How to measure chimpanzee party size? A methodological comparison.
Primates; journal of primatology
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van Leeuwen, K. L., Matsuzawa, T., Sterck, E. H., & Koops, K. (2020). How to measure chimpanzee party size? A methodological comparison.. Primates; journal of primatology, 61 (2), 201-212. https://doi.org/10.1007/s10329-019-00783-4
Chimpanzees (Pan troglodytes) live in fission-fusion societies where community members form temporary parties that frequently change in size and composition. Chimpanzee party size and composition have been widely studied to identify proximate causes of grouping patterns, and party size estimates are used to assess population sizes and densities. Numerous socio-ecological factors influence chimpanzee party size, but findings differ across studies. Various methods to measure party size exist, including direct observations, motion-triggered camera (MTC) observations, and nest counts. However, comparative analyses of these methods are lacking. Here, we assess relative differences in four commonly used party size methods and we examine socio-ecological factors influencing party size of unhabituated chimpanzees (P. t. verus) at Seringbara, Nimba, Guinea. We also assess which method(s) best reflect the influence of socio-ecological factors on party size. Using data collected over 69 months, we show that night nest counts resulted in relatively larger party size estimates than the other methods, and day nest counts resulted in relatively smaller party size estimates. Direct and MTC observations did not differ in relative estimates of party size and composition. Both fruit abundance and presence of estrous females positively influenced party size, but this effect was only evident when measuring party size with MTCs. Methods thus differ in relative party size estimates and their ability to assess the impact of socio-ecological factors. We conclude that MTC observations best represent party size and the effect of socio-ecological factors at Nimba. MTCs show promising potential for studying grouping patterns in unhabituated chimpanzees.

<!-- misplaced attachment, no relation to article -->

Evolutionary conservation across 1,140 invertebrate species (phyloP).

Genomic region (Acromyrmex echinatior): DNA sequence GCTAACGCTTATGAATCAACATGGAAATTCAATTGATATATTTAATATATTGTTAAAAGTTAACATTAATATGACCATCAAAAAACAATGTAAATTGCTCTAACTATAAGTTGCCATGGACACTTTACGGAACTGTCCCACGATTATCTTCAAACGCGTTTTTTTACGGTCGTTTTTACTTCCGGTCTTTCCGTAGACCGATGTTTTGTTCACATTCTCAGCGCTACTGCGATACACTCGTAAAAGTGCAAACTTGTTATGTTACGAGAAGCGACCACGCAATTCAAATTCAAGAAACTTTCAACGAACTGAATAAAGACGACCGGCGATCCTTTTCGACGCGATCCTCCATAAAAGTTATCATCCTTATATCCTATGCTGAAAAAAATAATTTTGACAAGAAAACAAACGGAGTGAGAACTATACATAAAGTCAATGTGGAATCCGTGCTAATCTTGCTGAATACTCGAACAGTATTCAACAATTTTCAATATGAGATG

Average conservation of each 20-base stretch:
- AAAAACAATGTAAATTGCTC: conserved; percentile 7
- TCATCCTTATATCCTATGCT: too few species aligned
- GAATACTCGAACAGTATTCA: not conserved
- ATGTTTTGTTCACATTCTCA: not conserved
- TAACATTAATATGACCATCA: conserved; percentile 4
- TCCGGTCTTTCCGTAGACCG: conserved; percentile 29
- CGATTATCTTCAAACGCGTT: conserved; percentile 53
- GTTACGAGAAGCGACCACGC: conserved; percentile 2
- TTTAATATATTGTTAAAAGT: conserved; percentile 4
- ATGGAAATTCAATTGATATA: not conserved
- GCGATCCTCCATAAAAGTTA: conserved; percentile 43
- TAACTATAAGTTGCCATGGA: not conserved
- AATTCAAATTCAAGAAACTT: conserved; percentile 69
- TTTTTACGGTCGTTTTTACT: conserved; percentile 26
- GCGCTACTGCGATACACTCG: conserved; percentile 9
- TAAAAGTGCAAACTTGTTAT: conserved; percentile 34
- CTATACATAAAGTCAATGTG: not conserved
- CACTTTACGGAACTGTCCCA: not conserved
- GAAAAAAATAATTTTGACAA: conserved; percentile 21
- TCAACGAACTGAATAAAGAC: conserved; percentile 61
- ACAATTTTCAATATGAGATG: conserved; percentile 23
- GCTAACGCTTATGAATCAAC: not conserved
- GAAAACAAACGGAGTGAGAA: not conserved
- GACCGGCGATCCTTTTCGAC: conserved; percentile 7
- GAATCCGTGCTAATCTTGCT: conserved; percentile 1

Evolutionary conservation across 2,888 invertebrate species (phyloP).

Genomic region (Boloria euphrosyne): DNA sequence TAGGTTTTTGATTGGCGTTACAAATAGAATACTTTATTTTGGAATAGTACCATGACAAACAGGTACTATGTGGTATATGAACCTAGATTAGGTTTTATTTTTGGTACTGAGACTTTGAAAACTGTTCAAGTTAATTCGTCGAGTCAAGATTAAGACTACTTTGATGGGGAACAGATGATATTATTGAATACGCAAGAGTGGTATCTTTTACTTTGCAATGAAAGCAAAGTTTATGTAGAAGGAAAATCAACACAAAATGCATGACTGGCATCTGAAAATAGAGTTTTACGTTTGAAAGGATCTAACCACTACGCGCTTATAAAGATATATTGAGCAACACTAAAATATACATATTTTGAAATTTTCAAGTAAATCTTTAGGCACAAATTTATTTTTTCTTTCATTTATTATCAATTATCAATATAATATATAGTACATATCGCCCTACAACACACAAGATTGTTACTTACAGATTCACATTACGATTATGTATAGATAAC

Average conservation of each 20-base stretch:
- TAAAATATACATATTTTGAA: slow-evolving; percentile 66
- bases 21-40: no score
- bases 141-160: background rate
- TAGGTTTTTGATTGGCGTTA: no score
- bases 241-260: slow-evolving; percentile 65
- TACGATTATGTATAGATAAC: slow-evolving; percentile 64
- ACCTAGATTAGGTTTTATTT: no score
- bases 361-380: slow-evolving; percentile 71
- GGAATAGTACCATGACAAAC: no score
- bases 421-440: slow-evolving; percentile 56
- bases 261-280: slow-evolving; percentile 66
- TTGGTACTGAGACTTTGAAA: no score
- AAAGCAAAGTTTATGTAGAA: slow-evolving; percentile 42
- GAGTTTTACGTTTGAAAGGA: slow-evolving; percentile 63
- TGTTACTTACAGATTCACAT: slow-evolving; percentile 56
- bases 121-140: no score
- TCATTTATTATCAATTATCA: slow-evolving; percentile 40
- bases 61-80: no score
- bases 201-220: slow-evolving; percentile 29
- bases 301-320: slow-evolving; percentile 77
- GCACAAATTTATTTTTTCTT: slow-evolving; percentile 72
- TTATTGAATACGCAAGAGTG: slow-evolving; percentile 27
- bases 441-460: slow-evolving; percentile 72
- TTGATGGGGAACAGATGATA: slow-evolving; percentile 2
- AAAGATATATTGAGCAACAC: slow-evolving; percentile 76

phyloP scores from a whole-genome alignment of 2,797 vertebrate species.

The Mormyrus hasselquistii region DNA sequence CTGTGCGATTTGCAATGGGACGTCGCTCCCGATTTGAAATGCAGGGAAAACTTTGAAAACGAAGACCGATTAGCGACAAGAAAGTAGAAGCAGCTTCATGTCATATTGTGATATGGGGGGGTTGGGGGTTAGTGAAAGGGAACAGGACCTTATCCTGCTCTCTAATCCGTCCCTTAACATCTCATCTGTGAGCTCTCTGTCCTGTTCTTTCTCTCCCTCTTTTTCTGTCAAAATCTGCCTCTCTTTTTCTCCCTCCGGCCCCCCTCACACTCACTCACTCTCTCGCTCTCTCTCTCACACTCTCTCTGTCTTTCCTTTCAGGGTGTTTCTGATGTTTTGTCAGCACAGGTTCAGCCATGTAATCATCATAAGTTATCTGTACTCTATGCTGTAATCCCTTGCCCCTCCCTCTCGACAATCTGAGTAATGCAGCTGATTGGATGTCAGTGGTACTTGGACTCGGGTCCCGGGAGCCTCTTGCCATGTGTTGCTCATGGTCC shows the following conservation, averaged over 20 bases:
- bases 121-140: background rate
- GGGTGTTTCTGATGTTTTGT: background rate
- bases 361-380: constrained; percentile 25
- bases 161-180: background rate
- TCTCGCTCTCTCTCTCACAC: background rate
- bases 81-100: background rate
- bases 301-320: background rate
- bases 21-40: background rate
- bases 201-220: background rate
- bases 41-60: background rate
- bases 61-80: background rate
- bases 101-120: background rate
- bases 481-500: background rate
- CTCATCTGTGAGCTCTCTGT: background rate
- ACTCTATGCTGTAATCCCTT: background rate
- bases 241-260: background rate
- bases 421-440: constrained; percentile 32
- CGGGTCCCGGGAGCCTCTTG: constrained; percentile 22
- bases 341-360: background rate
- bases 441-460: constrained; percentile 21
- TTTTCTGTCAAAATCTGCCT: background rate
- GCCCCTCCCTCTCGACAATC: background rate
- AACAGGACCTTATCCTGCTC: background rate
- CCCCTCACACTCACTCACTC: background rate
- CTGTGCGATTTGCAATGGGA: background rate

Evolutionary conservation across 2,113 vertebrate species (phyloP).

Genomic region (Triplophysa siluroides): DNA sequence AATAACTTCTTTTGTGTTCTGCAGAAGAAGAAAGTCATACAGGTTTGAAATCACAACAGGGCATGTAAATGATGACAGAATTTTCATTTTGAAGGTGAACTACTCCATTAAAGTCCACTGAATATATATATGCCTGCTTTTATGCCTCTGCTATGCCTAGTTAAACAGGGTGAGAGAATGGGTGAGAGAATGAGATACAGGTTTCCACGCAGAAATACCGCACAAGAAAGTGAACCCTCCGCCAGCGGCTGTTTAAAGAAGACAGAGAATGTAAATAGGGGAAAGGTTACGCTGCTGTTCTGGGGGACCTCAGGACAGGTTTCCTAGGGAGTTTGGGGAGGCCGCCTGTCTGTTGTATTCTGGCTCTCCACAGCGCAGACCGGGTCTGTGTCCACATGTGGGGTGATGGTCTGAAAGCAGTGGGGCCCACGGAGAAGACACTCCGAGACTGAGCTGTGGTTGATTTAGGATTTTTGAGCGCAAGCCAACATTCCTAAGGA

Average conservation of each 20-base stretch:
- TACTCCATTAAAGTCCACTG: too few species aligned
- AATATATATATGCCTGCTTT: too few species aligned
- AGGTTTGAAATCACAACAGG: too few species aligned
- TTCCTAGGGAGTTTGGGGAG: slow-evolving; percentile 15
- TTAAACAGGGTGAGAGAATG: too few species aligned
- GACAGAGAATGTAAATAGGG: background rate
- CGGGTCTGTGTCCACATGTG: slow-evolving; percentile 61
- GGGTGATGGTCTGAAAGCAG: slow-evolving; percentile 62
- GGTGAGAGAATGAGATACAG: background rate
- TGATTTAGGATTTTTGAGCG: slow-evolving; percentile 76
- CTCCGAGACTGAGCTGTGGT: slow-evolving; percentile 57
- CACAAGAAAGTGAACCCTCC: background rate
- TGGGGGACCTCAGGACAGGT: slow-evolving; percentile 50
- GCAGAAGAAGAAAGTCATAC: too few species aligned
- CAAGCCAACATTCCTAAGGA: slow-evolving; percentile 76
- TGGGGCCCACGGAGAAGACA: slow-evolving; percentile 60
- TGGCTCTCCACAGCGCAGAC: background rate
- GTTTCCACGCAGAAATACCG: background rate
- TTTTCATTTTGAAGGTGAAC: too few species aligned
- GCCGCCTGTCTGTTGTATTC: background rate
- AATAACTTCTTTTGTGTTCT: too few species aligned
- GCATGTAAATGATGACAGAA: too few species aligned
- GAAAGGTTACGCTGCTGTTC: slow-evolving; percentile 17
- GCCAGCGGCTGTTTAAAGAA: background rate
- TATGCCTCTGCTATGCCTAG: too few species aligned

Animals, Pan troglodytes, Fruit, Photography, Nesting Behavior, Social Behavior, Ecology, Seasons, Population Density, Estrus, Guinea, Female, Male
External DOI: https://doi.org/10.1007/s10329-019-00783-4
This record's URL: https://www.repository.cam.ac.uk/handle/1810/301650
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